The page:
Just like traditional on-campus classes, Penn LPS Online courses emphasize communication and connection with instructors as well as peers. Our courses are designed and delivered by Penn faculty who bring years of teaching experience as well as professional expertise to the classroom. The Faculty Spotlight series aims to introduce you to some of the outstanding instructors who make our courses so immersive and effective. This interview has been edited and condensed.
Meet Dr. Clayton Colmon
Dr. Colmon is the Associate Director of Instructional Design for the Arts and Sciences Online Learning team at Penn. In this role, he works with instructors to conceptualize, create, and support educational experiences for Penn LPS Online among other programs. Colmon received his Bachelor of Arts in English and political science with honors from Rutgers University, and earned his PhD in English from the University of Delaware.
Colmon co-created the Certificate in Digital Strategies and Culture as well as the forthcoming Certificate in Social Difference, Equity, and Inclusion, and teaches several courses in those certificates, including DIGC 120: Digital Literacy & Cultural Change and DIGC 2600: Diverse Projects for Digital Publics. His upcoming course, DIGC 3200: Designing Critical Futures, was developed with a 2021 grant awarded by the Sachs Program for Arts Innovation.
Congratulations on the Sachs grant! How has this award supported you in designing DIGC 3200: Designing Critical Futures?
The Sachs grant has helped me carve out space for research, and to get resources for materials to pursue that research: subscriptions, books, access to films and a host of other media that gives me more context for design practices and discussions about futurism in various forms. I now have the chance to compensate a couple of folks who will join me in discussing topics like educational justice, mutual aid, cooperative non-profits, and capacity-building for community organizing work. Students are going to be listening to podcast conversations about world-building, reading short stories, talking about music. They’ll be invited to design their own creative projects, and I’ve been able to purchase software that will help me model what video design, audio design, and other creative processes look like behind the scenes.
The grant has also given me the opportunity to get some feedback: I’m taking a course about social justice in the curriculum as part of the Digital Pedagogy Lab, where I’ll get a chance to workshop projects, activities, and things like that. So that has allowed me to think about what else is possible outside of the traditional structure of online course design.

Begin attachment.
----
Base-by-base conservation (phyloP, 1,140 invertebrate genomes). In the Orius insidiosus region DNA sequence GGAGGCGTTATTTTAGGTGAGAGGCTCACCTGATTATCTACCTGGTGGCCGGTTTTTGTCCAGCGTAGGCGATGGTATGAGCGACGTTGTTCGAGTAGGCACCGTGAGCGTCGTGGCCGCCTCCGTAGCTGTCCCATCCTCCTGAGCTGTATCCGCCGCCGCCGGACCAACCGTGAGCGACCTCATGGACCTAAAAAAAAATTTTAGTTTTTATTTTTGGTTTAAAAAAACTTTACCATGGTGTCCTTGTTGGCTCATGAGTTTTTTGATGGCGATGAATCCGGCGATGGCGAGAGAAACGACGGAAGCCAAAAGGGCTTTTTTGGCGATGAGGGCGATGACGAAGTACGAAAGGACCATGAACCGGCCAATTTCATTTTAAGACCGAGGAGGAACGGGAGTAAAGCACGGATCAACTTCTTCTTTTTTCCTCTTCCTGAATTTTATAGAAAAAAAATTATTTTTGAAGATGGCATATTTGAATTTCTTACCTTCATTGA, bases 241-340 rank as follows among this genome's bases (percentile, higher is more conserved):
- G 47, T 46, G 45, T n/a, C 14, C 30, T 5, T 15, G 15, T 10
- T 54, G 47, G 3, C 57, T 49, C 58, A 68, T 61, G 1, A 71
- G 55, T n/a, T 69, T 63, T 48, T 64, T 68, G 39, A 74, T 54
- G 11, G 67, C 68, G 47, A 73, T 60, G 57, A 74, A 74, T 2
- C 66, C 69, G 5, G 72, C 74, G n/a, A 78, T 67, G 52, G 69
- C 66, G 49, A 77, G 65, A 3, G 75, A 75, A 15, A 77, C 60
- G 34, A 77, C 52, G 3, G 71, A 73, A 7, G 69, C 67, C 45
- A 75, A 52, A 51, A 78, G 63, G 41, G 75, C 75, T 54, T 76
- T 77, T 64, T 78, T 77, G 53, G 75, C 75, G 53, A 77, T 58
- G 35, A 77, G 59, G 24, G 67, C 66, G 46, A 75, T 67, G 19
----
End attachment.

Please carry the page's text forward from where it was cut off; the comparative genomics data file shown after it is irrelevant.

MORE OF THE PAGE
It sounds like there is some overlap between this Digital Strategies and Culture course and the kind of social justice topics that will be featured in our upcoming Social Difference, Equity, and Inclusion courses. What do these disciplines have in common?
You’ve caught onto my subversive plan from the beginning: to infuse conversations about social justice into all conversations about digital literacy and culture. Sometimes we think about technology as something that is other than us, and we go down the dangerous path of assuming that technology is objective, when in fact it’s informed by many of the decision-making practices and prejudices that have existed historically and continue to exist—in things like algorithmic bias. But the digital world is a space where we don’t have to replicate the same challenges and atrocities we’ve seen or experienced before. We can prepare digital users to be better informed about the types of changes they can make, and the type of worlds they could create by valuing and centering experiences that haven’t been centered before.
The Certificate in Social Difference, Equity, and Inclusion focuses a lot more concretely on the nuances and historical lineages of oppression, and gets into conversations about gender and race—including how we construct those identities and the narratives surrounding them. But I was not comfortable with co-creating or designing a digital culture certificate that did not have those same questions at its core, because I think those questions will help us survive what's to come.
Speaking of what’s to come—what is meant by the “critical futures” of the course title?
A critical future is one that interrogates how we imagine and shape a world that we want, including all the small and large decisions that go into making that imagined future a reality. Those decisions could be as simple as the types of information you choose to consume or pay attention to in this attention economy, or they could be something as profound as a radical life change—for example, if you are in actuarial sciences and want to pivot to urban infrastructure planning because you’re interested in creating a space where green infrastructure is more valuable than calculating risk for insurance companies or where people are actually insured access to clean air, clean water, and food.
So, talking about critical futures is similar to the way we talk about critical thinking and writing, where you are bringing self-awareness, intention, and context to the process.
Absolutely. A critical future is one that invites people to be reflexive about the decision-making practices that they engage in every day, that have a ripple effect on what will happen tomorrow or next year or in the next ten years.
The course description for Designing Critical Futures features a quote from Octavia Butler (1947–2006), an award-winning science fiction and speculative fiction novelist. What makes her work relevant to the course?